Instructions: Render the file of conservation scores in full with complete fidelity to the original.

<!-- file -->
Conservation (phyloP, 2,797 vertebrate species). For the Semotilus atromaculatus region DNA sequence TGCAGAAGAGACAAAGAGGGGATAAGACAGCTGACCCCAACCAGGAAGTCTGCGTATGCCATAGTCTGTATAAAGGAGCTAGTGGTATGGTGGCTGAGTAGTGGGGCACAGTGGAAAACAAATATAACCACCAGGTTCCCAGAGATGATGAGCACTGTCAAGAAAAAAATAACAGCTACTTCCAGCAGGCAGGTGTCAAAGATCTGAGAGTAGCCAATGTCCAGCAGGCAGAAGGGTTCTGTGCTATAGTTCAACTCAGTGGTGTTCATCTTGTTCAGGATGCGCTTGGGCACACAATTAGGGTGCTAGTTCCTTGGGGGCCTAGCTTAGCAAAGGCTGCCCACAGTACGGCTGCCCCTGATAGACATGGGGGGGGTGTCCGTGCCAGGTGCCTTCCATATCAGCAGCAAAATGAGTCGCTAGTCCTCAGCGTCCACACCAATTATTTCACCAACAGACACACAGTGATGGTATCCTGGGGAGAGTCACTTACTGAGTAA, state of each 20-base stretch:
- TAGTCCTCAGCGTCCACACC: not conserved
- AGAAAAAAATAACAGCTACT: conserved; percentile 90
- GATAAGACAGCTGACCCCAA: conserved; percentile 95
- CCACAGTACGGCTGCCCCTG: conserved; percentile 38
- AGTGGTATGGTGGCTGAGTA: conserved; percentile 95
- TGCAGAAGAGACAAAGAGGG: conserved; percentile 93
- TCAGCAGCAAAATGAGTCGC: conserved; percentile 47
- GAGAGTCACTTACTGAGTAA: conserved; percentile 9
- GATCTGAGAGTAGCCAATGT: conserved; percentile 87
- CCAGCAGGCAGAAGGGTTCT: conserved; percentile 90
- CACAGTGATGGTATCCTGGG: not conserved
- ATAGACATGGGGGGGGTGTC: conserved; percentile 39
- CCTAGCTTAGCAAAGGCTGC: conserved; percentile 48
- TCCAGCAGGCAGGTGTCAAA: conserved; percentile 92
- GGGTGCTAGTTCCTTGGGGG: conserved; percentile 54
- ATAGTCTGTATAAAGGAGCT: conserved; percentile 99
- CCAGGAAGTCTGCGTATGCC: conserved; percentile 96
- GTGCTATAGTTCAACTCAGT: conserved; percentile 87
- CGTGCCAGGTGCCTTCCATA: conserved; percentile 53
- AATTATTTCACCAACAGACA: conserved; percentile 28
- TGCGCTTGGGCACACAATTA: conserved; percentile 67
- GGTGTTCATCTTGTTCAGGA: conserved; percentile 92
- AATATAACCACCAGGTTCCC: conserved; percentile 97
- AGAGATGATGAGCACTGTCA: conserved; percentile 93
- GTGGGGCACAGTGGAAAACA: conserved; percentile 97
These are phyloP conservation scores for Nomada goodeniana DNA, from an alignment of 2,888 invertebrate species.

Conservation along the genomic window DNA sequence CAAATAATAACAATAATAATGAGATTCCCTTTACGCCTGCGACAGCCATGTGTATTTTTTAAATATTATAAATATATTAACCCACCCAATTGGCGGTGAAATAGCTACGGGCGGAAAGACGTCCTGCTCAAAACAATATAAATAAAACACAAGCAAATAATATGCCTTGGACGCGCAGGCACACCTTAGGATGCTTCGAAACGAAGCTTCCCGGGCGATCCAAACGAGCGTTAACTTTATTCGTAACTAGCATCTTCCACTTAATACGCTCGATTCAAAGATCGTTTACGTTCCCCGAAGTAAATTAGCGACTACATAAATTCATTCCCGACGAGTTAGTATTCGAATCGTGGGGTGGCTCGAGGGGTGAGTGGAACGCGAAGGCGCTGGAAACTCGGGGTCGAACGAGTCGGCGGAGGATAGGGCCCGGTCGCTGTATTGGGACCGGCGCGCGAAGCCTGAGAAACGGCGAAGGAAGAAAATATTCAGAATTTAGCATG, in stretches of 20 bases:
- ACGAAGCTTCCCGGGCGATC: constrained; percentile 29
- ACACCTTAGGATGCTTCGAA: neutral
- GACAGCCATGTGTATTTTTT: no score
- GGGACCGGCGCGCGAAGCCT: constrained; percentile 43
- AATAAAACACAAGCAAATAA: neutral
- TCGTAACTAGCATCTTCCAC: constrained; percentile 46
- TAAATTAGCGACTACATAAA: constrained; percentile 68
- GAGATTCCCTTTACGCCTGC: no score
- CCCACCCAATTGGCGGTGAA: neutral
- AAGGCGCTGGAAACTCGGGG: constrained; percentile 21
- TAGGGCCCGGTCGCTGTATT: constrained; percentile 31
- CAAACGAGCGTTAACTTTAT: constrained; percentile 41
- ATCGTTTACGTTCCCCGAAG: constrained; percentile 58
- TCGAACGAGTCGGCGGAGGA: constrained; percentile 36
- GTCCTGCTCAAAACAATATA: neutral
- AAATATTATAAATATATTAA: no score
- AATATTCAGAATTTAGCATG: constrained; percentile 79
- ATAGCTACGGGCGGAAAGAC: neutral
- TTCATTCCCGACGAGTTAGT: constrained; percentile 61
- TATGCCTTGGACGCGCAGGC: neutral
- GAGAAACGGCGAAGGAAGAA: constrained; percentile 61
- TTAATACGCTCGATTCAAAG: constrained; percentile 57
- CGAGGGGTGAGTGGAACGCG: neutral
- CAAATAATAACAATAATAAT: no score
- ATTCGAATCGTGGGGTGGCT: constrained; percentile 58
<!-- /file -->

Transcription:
Conservation (phyloP, 2,797 vertebrate species). For the Semotilus atromaculatus region DNA sequence TGCAGAAGAGACAAAGAGGGGATAAGACAGCTGACCCCAACCAGGAAGTCTGCGTATGCCATAGTCTGTATAAAGGAGCTAGTGGTATGGTGGCTGAGTAGTGGGGCACAGTGGAAAACAAATATAACCACCAGGTTCCCAGAGATGATGAGCACTGTCAAGAAAAAAATAACAGCTACTTCCAGCAGGCAGGTGTCAAAGATCTGAGAGTAGCCAATGTCCAGCAGGCAGAAGGGTTCTGTGCTATAGTTCAACTCAGTGGTGTTCATCTTGTTCAGGATGCGCTTGGGCACACAATTAGGGTGCTAGTTCCTTGGGGGCCTAGCTTAGCAAAGGCTGCCCACAGTACGGCTGCCCCTGATAGACATGGGGGGGGTGTCCGTGCCAGGTGCCTTCCATATCAGCAGCAAAATGAGTCGCTAGTCCTCAGCGTCCACACCAATTATTTCACCAACAGACACACAGTGATGGTATCCTGGGGAGAGTCACTTACTGAGTAA, state of each 20-base stretch:
- TAGTCCTCAGCGTCCACACC: not conserved
- AGAAAAAAATAACAGCTACT: conserved; percentile 90
- GATAAGACAGCTGACCCCAA: conserved; percentile 95
- CCACAGTACGGCTGCCCCTG: conserved; percentile 38
- AGTGGTATGGTGGCTGAGTA: conserved; percentile 95
- TGCAGAAGAGACAAAGAGGG: conserved; percentile 93
- TCAGCAGCAAAATGAGTCGC: conserved; percentile 47
- GAGAGTCACTTACTGAGTAA: conserved; percentile 9
- GATCTGAGAGTAGCCAATGT: conserved; percentile 87
- CCAGCAGGCAGAAGGGTTCT: conserved; percentile 90
- CACAGTGATGGTATCCTGGG: not conserved
- ATAGACATGGGGGGGGTGTC: conserved; percentile 39
- CCTAGCTTAGCAAAGGCTGC: conserved; percentile 48
- TCCAGCAGGCAGGTGTCAAA: conserved; percentile 92
- GGGTGCTAGTTCCTTGGGGG: conserved; percentile 54
- ATAGTCTGTATAAAGGAGCT: conserved; percentile 99
- CCAGGAAGTCTGCGTATGCC: conserved; percentile 96
- GTGCTATAGTTCAACTCAGT: conserved; percentile 87
- CGTGCCAGGTGCCTTCCATA: conserved; percentile 53
- AATTATTTCACCAACAGACA: conserved; percentile 28
- TGCGCTTGGGCACACAATTA: conserved; percentile 67
- GGTGTTCATCTTGTTCAGGA: conserved; percentile 92
- AATATAACCACCAGGTTCCC: conserved; percentile 97
- AGAGATGATGAGCACTGTCA: conserved; percentile 93
- GTGGGGCACAGTGGAAAACA: conserved; percentile 97
These are phyloP conservation scores for Nomada goodeniana DNA, from an alignment of 2,888 invertebrate species.

Conservation along the genomic window DNA sequence CAAATAATAACAATAATAATGAGATTCCCTTTACGCCTGCGACAGCCATGTGTATTTTTTAAATATTATAAATATATTAACCCACCCAATTGGCGGTGAAATAGCTACGGGCGGAAAGACGTCCTGCTCAAAACAATATAAATAAAACACAAGCAAATAATATGCCTTGGACGCGCAGGCACACCTTAGGATGCTTCGAAACGAAGCTTCCCGGGCGATCCAAACGAGCGTTAACTTTATTCGTAACTAGCATCTTCCACTTAATACGCTCGATTCAAAGATCGTTTACGTTCCCCGAAGTAAATTAGCGACTACATAAATTCATTCCCGACGAGTTAGTATTCGAATCGTGGGGTGGCTCGAGGGGTGAGTGGAACGCGAAGGCGCTGGAAACTCGGGGTCGAACGAGTCGGCGGAGGATAGGGCCCGGTCGCTGTATTGGGACCGGCGCGCGAAGCCTGAGAAACGGCGAAGGAAGAAAATATTCAGAATTTAGCATG, in stretches of 20 bases:
- ACGAAGCTTCCCGGGCGATC: constrained; percentile 29
- ACACCTTAGGATGCTTCGAA: neutral
- GACAGCCATGTGTATTTTTT: no score
- GGGACCGGCGCGCGAAGCCT: constrained; percentile 43
- AATAAAACACAAGCAAATAA: neutral
- TCGTAACTAGCATCTTCCAC: constrained; percentile 46
- TAAATTAGCGACTACATAAA: constrained; percentile 68
- GAGATTCCCTTTACGCCTGC: no score
- CCCACCCAATTGGCGGTGAA: neutral
- AAGGCGCTGGAAACTCGGGG: constrained; percentile 21
- TAGGGCCCGGTCGCTGTATT: constrained; percentile 31
- CAAACGAGCGTTAACTTTAT: constrained; percentile 41
- ATCGTTTACGTTCCCCGAAG: constrained; percentile 58
- TCGAACGAGTCGGCGGAGGA: constrained; percentile 36
- GTCCTGCTCAAAACAATATA: neutral
- AAATATTATAAATATATTAA: no score
- AATATTCAGAATTTAGCATG: constrained; percentile 79
- ATAGCTACGGGCGGAAAGAC: neutral
- TTCATTCCCGACGAGTTAGT: constrained; percentile 61
- TATGCCTTGGACGCGCAGGC: neutral
- GAGAAACGGCGAAGGAAGAA: constrained; percentile 61
- TTAATACGCTCGATTCAAAG: constrained; percentile 57
- CGAGGGGTGAGTGGAACGCG: neutral
- CAAATAATAACAATAATAAT: no score
- ATTCGAATCGTGGGGTGGCT: constrained; percentile 58